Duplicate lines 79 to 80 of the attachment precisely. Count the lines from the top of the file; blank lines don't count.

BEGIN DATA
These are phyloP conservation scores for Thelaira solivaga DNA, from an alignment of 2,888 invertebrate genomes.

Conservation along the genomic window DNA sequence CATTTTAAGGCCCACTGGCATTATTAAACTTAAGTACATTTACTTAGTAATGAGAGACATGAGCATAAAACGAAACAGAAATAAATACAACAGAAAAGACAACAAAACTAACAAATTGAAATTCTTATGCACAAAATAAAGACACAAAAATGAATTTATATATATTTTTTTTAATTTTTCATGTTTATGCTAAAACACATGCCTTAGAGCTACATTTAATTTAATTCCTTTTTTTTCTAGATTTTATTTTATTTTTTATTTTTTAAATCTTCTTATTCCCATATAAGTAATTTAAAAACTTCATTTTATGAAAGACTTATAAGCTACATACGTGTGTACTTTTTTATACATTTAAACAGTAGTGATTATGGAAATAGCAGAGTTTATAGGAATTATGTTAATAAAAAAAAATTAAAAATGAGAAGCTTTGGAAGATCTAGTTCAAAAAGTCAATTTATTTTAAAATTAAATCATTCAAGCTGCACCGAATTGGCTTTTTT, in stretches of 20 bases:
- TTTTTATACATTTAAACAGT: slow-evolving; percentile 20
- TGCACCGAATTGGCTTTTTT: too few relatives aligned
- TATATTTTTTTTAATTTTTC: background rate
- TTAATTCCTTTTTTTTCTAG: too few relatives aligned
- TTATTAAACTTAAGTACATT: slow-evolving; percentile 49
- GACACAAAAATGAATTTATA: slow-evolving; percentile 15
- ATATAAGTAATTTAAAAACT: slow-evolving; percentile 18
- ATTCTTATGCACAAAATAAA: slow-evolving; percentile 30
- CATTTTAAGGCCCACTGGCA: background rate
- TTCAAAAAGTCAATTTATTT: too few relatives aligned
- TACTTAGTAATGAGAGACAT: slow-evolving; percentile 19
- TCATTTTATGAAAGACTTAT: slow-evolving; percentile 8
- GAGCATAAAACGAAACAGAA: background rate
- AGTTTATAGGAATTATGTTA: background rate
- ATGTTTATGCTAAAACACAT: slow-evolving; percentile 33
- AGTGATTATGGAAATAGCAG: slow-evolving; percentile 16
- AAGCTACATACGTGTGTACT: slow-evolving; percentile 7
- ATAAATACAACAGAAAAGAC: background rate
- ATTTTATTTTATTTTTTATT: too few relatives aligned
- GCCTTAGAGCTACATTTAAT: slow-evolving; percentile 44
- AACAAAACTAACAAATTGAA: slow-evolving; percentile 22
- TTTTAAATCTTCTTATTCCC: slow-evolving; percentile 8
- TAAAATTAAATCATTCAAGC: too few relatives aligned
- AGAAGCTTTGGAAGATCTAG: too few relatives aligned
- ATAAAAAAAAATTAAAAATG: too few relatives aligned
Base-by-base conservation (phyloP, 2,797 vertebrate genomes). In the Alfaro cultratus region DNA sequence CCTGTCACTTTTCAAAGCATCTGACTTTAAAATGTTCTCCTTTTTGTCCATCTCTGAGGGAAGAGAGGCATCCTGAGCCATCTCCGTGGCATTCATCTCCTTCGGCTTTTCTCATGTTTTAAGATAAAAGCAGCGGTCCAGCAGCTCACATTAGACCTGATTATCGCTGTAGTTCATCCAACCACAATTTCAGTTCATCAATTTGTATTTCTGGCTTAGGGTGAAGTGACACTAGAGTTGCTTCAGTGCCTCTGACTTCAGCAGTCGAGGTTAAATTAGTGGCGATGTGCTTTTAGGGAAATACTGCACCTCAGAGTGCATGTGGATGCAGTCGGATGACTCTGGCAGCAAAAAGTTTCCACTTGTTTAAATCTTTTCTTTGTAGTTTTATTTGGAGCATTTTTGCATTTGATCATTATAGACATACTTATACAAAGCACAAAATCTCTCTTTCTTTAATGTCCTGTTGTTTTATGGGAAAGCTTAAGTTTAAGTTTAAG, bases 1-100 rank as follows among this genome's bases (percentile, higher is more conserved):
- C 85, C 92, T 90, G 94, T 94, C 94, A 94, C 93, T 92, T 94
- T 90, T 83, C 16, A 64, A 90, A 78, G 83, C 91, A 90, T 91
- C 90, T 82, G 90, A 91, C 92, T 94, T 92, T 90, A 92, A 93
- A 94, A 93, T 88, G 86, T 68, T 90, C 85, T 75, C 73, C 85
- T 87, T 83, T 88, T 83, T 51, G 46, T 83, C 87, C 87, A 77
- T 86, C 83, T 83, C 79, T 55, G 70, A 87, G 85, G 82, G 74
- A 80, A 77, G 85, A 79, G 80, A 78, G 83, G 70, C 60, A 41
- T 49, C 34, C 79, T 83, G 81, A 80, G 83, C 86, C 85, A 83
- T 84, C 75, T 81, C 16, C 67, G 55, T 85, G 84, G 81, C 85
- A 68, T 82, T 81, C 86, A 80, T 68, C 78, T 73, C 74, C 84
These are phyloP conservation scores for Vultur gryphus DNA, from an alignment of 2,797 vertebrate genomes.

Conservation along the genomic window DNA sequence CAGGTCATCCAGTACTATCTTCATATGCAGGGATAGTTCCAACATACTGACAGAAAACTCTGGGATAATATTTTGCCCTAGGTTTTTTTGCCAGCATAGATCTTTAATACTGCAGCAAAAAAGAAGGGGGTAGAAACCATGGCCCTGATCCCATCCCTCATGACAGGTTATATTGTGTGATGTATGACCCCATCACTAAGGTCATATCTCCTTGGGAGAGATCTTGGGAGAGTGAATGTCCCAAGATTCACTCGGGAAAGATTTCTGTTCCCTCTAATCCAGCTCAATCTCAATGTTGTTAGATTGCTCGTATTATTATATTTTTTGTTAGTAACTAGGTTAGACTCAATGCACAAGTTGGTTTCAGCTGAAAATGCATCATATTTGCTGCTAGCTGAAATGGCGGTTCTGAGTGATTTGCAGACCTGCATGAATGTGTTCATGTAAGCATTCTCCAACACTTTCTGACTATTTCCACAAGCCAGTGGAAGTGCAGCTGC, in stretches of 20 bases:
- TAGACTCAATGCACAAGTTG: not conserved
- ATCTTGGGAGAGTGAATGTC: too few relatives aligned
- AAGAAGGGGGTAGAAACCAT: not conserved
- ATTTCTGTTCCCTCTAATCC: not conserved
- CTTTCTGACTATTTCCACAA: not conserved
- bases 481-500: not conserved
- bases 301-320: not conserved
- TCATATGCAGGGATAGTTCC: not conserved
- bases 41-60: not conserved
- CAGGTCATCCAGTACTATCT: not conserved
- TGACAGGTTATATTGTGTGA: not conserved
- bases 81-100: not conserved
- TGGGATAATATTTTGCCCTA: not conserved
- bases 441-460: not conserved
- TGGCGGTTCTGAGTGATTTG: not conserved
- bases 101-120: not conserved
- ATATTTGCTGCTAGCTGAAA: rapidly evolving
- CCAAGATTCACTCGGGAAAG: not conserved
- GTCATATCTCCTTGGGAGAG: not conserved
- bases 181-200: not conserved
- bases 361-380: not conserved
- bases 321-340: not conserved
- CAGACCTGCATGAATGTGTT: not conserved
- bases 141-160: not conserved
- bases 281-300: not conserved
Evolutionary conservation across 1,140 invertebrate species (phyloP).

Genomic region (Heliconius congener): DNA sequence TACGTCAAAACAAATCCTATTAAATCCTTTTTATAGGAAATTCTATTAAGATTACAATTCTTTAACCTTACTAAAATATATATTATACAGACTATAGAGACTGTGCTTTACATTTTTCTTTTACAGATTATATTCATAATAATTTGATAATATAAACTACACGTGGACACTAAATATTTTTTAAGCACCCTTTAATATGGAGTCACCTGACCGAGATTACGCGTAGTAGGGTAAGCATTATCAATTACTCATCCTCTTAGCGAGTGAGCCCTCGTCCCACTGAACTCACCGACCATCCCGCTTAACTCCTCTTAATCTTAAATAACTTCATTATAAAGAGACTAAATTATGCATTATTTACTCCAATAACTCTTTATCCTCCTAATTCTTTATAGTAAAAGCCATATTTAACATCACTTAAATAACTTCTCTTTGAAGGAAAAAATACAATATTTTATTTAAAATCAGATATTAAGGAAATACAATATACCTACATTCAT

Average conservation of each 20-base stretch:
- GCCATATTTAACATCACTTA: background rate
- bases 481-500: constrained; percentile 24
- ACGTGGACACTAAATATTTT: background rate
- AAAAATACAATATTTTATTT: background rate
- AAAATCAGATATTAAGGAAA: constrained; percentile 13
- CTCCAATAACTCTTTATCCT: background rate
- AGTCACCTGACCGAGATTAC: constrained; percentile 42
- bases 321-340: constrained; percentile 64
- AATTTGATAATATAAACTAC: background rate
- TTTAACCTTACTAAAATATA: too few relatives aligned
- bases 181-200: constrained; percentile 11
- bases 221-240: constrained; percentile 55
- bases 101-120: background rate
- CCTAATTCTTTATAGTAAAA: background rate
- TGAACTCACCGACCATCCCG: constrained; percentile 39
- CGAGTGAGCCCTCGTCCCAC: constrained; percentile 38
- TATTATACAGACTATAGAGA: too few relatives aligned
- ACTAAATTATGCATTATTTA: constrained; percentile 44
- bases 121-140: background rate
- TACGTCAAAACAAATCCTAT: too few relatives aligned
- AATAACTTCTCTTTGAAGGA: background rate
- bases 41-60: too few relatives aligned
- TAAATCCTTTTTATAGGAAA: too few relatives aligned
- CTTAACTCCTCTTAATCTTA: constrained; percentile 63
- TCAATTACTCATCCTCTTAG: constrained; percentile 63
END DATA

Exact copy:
- bases 181-200: constrained; percentile 11
- bases 221-240: constrained; percentile 55